Along with Pearce, producers on Blackburn are John Sereda and Natasha Baron. Baron also served as the writer on Blackburn. The film will be distributed by Raven Banner Entertainment.

– Image courtesy of Shutterstock 

Read more:

Windows is Dead, Long Live Windows

My title is, of course, a reference to the proclamation, “The king is dead, long live the king!” (Itself a translation from the French, Le roi est mort, vive le roi!) In a few words, it grandly conveys the notion of continuity and stability. The moment a monarch dies, a new one takes his place. Both succinct and inspiring, the phrase is designed to remind the masses that there is nothing to fear, the empire is still here, so don’t reach for your pitchforks and torches just yet.

Le roi est mort, vive le roi! is a magnificent example of messaging and the art of public relations. It takes what may be a scary and confusing situation and reduces it to a simple and elegant, easy to remember phrase. It comes to mind now as Microsoft officially ends support for Windows XP today, more than 12 years after its release. That’s a good run for an operating system. If you are still using XP at home it really is time to move on. But have no fear; Windows XP is dead, but Windows is not. Windows 8 is the latest iteration, but I’ll admit to recently upgrading my mother to Windows 7 (from Vista) to minimize the learning curve. Newer or newest, my point remains the same; there is another Windows operating system out there for you. No reason to panic just because an older one is passing away.


As I was one of the legion that helped usher in the Windows XP era, it seems only fitting that I add my voice to those saying goodbye. Windows XP was released to manufacturing (RTM) on August 24, 2001. I had a part in putting together the press event on the Redmond soccer fields to mark the occasion. A couple of months later in New York City I was leading the partner PR efforts at the launch party marking the public release. In between those two events was the terrorist attack on the World Trade Center buildings. As you can imagine, it was a trying and emotional time. I have to admit that our crisis planning did not include the possibility of such an unthinkable attack (regrettably, now any sizable public event must take this into consideration). As you might expect, the PR team considered cancelling the launch event. But the show went on. Regis Philbin hosted and joked with Bill Gates, sometimes awkwardly, essentially admitting at one point, “Frankly, I don’t understand this stuff…” and Mayor Guilanni made a special appearance to declare that New York was open for business.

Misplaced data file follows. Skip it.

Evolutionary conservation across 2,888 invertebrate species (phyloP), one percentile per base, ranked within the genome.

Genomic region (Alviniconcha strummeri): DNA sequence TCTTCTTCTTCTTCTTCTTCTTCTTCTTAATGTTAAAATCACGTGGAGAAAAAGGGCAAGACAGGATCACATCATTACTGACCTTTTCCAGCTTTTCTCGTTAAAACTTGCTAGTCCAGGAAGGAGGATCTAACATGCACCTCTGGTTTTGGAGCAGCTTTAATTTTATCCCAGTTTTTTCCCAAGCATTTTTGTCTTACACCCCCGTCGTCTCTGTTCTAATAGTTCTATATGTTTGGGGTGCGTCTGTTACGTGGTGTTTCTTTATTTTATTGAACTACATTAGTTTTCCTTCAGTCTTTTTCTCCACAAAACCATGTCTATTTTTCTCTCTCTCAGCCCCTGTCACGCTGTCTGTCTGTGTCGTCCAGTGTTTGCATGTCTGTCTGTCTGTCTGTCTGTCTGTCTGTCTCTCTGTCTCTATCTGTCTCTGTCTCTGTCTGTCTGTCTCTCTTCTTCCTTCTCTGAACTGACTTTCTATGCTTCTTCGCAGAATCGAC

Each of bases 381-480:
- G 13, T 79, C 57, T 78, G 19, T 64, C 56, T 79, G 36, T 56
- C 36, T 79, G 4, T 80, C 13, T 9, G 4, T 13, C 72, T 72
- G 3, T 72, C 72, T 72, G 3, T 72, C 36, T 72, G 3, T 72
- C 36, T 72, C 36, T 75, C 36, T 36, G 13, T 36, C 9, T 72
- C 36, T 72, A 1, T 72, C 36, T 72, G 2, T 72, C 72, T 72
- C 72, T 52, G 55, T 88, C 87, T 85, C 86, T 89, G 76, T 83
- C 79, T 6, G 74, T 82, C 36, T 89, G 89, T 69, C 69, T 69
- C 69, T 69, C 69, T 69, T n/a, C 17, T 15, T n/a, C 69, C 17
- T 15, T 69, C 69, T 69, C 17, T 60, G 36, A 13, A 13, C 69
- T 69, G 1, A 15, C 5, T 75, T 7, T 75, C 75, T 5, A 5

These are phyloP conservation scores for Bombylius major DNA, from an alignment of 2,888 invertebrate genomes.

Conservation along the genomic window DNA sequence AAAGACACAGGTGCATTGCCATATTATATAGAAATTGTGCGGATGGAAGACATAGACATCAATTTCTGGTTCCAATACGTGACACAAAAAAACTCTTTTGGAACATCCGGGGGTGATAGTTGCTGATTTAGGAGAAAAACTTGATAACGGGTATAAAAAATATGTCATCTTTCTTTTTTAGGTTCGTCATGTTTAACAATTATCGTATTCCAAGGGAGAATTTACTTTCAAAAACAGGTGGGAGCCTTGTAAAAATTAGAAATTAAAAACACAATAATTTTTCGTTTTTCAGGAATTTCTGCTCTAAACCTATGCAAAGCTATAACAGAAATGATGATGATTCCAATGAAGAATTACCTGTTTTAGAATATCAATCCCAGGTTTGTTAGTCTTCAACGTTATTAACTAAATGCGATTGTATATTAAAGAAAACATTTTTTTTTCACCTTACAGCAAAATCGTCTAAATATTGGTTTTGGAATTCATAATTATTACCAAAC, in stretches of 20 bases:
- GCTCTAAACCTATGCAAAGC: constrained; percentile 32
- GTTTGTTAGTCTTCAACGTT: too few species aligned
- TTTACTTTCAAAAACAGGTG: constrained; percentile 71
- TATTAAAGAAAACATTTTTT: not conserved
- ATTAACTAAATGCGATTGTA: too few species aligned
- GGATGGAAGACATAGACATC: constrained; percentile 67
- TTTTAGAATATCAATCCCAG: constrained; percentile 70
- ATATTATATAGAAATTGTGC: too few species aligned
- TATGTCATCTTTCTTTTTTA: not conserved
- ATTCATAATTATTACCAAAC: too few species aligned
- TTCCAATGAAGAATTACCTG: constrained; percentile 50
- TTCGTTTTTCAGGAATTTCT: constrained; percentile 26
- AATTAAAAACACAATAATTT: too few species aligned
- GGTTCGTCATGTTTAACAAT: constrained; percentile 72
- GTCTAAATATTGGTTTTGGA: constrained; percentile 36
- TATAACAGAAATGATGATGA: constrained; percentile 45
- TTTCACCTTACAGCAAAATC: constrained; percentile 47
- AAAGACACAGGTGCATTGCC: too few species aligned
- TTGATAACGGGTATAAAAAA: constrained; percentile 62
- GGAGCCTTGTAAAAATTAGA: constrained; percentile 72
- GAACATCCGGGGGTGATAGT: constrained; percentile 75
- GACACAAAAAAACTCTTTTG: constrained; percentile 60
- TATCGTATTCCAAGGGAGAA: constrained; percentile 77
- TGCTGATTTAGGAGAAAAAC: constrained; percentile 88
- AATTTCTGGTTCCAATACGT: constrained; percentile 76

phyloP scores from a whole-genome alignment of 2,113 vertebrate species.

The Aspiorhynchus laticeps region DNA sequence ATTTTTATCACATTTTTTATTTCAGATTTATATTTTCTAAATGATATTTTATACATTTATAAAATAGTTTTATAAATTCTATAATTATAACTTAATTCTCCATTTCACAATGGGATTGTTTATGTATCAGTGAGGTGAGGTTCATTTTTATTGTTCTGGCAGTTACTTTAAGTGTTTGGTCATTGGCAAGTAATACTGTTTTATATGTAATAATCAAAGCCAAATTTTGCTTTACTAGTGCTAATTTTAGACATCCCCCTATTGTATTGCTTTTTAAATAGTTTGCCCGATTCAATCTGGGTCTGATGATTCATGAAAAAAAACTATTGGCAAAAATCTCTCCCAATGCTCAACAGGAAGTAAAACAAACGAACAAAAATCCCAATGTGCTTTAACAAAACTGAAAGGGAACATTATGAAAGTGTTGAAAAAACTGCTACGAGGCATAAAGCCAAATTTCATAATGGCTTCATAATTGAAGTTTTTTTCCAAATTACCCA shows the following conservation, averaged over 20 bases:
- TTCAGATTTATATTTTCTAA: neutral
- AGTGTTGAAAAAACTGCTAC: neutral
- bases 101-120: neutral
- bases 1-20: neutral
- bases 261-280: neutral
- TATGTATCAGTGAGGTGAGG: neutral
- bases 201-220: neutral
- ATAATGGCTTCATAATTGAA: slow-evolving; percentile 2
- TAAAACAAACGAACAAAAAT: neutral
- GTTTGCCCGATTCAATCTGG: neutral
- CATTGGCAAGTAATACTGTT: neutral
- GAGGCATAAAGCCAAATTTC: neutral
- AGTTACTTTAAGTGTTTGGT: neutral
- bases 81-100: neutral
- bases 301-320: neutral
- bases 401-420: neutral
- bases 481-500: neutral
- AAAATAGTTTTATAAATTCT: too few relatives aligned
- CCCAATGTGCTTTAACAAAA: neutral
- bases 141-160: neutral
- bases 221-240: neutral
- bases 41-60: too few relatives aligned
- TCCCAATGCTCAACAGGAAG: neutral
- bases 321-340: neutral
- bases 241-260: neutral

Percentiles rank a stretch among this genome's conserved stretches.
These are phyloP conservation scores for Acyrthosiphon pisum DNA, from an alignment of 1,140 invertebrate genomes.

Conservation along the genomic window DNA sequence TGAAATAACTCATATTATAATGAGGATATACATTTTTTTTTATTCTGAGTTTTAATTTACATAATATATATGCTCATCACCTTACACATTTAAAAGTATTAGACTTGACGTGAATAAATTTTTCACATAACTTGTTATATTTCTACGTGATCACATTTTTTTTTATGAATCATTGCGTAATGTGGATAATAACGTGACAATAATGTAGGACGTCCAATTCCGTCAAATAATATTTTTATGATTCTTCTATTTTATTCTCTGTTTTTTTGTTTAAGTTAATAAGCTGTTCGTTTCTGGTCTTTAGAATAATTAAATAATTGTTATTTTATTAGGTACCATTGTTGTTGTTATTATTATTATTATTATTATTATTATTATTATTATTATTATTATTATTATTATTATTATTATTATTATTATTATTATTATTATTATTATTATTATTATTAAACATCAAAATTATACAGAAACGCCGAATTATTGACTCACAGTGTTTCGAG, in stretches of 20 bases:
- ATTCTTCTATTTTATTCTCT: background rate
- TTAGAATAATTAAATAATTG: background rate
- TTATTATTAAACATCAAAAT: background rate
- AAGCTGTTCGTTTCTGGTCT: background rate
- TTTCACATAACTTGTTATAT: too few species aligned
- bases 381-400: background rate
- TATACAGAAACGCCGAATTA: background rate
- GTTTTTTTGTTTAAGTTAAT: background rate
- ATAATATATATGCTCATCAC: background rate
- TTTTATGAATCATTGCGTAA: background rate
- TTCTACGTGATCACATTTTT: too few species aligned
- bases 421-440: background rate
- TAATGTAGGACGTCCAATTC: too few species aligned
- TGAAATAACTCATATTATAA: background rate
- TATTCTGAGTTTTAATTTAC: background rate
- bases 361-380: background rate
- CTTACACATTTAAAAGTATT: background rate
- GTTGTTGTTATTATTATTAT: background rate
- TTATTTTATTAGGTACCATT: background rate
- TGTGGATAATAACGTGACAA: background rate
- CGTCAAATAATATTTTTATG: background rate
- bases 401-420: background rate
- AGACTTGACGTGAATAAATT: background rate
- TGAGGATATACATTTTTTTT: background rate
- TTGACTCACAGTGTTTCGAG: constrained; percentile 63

Windows XP-03 - cropped

My strongest memories of the Windows XP launch event are more personal. I distributed free XP watches and umbrellas to Times Square vendors in the hours before the show, the idea being that they would in turn hawk the goods to passersby – creating street “buzz.” Giving away stuff is always fun. (I still have one of those umbrellas. Just today my daughter opened it for our April showers.) After the launch event, held at Times Square’s Marriott Marquis Theatre, the entire PR team went clubbing, guided by our NYC counterparts who knew the trendiest nightspots. Many hours later I was wandering Times Square in the dawn’s early light, searching for a bite to eat at 4:30 a.m. (I ended up having a very satisfying hamburger). Later that same day I walked over to the Windows sponsored Sting concert in Bryant Park. In an odd coincidence, Martha Stewart (yes, that Martha Stewart) wandered over, having just left a meeting in the area. Martha asked me what was going on. I don’t recall what exactly I said to her, but I hope it was something along the lines of, “Windows is dead. Long live Windows! So keep calm, and carry on!”

Windows XP-11

Placement: Meet the Geek of the Week